I am married to a world-class cook. I’d be grateful for that even if I weren’t in EMS. My own stunted capabilities in the kitchen leave me at the mercy of anyone who knows the difference between poached and parboiled.
Working shifts punctuated by chow more convenient than nutritious makes sit-down meals with the family special. I enjoy feasting as I imagine our forefathers did—after our foremothers picked, plucked, skinned, scaled or otherwise rendered edible the day’s protein. Hearty fare like a roast or a stew has that homespun feel that still resonates, I think, with most of us in Marcus Welby’s target audience. Besides, eating at home is a lot safer than ingesting foodlike substances of questionable pedigree between transports—a high-stakes game I call The Good, The Bad and The Cholinergic.
It’s not that all street food is dangerous—just unpredictable. A dairy-derived entrée ordered on a hot summer day from the most fastidious color-coordinated franchise can cause more distress than a burrito from a body-shop vending machine. Stress is also a factor; that side order of catecholamines is a recipe for dyspepsia. And trying to time meal breaks with the ebb and flow of the rescue business is about as frustrating as forecasting the stock market.
Like wilderness medicine or high-angle rescue, selection of midshift nourishment is a subspecialty of EMS. There are many variables; you have to minimize cost and square footage of edibles while optimizing speed of delivery (quality is desirable but improbable). Success is defined by The Rule of Fives: food in five minutes for less than five dollars, requiring no more than five fingers to eat. Doing that math while navigating a drive-up window obstacle course is an acquired skill—like kneeling near but not in body fluids. Yes, there are reasons why street grub makes me think of body fluids.
Food seems to be the only part of EMS Hollywood usually gets right. In Martin Scorsese’s Bringing Out the Dead, suicidal paramedic Frank Pierce’s partner, Larry (played by John Goodman), takes pride in planning the perfect overnight take-out hours in advance; medics rush from a taco stand to their next call in 1998’s disturbing Broken Vessels; and Kathy Bates stars as food critic and EMT Jane Stern in Ambulance Girl. It’s no exaggeration to portray chow as central to the ethos of EMS.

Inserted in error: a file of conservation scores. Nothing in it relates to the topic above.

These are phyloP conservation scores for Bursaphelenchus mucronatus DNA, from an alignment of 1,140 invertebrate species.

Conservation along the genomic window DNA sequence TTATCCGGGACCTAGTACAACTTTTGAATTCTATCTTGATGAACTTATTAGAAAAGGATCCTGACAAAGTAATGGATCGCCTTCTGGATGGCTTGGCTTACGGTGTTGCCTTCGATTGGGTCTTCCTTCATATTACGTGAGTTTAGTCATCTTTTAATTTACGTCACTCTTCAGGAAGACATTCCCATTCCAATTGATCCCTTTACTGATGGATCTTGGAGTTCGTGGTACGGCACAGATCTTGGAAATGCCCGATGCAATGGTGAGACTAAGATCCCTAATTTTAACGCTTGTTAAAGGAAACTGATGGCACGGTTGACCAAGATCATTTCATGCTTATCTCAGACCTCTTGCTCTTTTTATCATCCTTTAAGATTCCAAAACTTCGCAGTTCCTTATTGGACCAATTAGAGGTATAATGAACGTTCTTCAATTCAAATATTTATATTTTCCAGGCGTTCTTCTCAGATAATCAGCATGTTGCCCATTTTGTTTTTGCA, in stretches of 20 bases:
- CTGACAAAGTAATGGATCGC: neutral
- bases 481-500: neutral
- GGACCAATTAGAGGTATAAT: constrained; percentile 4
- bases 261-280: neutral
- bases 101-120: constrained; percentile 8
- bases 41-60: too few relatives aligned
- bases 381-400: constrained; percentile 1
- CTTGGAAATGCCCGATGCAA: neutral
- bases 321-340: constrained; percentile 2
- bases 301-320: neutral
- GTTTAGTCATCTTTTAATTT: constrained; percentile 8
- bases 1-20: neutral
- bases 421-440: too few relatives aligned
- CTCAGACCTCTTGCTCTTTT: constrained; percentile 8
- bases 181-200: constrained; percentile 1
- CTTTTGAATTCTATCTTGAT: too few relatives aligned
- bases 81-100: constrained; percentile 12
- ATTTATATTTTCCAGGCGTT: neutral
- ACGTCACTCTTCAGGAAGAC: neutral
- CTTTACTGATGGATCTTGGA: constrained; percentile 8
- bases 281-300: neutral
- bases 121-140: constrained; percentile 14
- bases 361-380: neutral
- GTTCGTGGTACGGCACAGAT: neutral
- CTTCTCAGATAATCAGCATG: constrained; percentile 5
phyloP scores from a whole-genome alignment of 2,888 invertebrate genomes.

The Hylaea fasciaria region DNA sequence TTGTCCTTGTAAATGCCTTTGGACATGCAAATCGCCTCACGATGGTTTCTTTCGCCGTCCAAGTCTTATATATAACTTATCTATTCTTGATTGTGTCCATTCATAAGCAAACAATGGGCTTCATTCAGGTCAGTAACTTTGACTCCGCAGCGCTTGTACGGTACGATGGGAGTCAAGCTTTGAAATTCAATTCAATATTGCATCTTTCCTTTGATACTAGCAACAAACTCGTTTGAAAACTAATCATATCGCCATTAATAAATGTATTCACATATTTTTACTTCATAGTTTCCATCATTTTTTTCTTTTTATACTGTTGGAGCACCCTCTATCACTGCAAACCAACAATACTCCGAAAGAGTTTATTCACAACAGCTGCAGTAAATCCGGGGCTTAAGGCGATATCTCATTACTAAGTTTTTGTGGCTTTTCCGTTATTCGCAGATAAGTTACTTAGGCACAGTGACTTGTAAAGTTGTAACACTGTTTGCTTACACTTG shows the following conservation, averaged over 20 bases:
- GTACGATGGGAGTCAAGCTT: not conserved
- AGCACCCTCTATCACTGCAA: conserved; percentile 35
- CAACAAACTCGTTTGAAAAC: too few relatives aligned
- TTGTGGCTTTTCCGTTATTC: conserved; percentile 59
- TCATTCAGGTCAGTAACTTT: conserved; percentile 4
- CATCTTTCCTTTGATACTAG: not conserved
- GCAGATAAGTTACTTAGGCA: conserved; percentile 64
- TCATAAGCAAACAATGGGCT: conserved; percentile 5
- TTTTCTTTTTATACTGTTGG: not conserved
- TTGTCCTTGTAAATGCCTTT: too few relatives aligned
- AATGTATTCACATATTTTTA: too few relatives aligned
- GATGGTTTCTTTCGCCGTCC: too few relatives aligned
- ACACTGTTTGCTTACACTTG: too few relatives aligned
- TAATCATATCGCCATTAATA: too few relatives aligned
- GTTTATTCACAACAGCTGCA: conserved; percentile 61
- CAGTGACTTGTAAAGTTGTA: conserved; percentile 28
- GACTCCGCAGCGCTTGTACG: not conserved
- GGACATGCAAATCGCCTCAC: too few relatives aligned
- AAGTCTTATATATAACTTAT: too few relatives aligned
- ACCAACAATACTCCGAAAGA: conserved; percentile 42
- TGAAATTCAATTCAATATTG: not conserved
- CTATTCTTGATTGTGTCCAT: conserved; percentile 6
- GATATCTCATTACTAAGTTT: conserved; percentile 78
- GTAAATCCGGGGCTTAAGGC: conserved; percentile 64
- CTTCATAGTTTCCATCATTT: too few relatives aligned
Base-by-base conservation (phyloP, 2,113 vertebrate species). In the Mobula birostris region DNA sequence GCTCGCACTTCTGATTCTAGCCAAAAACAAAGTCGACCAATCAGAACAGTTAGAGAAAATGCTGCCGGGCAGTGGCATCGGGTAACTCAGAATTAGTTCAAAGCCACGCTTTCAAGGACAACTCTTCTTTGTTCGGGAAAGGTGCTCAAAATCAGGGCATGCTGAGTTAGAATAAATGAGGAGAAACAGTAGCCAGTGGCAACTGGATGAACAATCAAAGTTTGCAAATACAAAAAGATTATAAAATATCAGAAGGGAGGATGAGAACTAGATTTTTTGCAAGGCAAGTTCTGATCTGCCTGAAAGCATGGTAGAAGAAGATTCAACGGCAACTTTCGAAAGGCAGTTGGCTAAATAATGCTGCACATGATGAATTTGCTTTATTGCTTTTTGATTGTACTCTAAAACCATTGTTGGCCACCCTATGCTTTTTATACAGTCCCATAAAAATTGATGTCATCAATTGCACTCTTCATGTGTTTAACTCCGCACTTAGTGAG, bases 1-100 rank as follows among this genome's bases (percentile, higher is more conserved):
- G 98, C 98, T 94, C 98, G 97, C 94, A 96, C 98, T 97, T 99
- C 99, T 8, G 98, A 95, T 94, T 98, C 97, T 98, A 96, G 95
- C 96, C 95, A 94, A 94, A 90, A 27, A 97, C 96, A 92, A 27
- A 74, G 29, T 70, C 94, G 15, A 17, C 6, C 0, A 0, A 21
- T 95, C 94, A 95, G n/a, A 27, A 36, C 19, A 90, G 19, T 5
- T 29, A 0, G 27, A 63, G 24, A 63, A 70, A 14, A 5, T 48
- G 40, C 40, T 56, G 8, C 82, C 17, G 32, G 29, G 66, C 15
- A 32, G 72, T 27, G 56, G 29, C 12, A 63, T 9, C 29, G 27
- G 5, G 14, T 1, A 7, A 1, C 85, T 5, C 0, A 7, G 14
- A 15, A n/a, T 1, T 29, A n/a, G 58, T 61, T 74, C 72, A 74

An aspect of rescue not commonly publicized during primary training is the right to declare a food emergency if partners cannot agree on cuisine. During food emergencies, it is customary for the senior medic to dictate a mealtime destination—unless a much larger junior crew member raised by wolves starts using words like “gnaw” and “eviscerate.”
Store-bought food in the field feels emergent. Like patients, I have a right to refuse AMA—Awesome Meal Awaits—whenever Helen has something cooking at home. It’s hard to overrate her definitive care for acute hunger. That’s not the only reason I married her, but it’s definitely in the top 10.
I can’t claim The Lovely Helen’s kitchen prowess is unanimously appreciated in our household. I’m pretty sure our Cavalier King Charles spaniel, Lucy, wishes my wife were a wiz at, say, landscaping instead. Then there might be leftover human snacks to augment Lucy’s diet of kibbles and nibbles, or whatever they call Cheerios for dogs.
Last week, for example, Helen made her to-die-for meat loaf (see recipe below). I know, “meat loaf” sounds so uninspired, but we’re talking savory, succulent slices of ground beef, pork and veal, wrapped in bacon and bathed in brown gravy. Grown men weep in anticipation. Vegans ask for seconds. I was well into thirds when I heard Helen tell Lucy to be patient, there was a piece for her. Yes, Helen speaks spaniel.
“Not so fast,” I said, or something equally charitable. I knew Helen’s meat loaf was much tastier and healthier than anything I’d even consider consuming at work. I was already planning portions that would optimize the size and number of meals I could bring from home. Lucy’s ration, I’m ashamed to admit, became her donation to my campaign against hunger in EMS.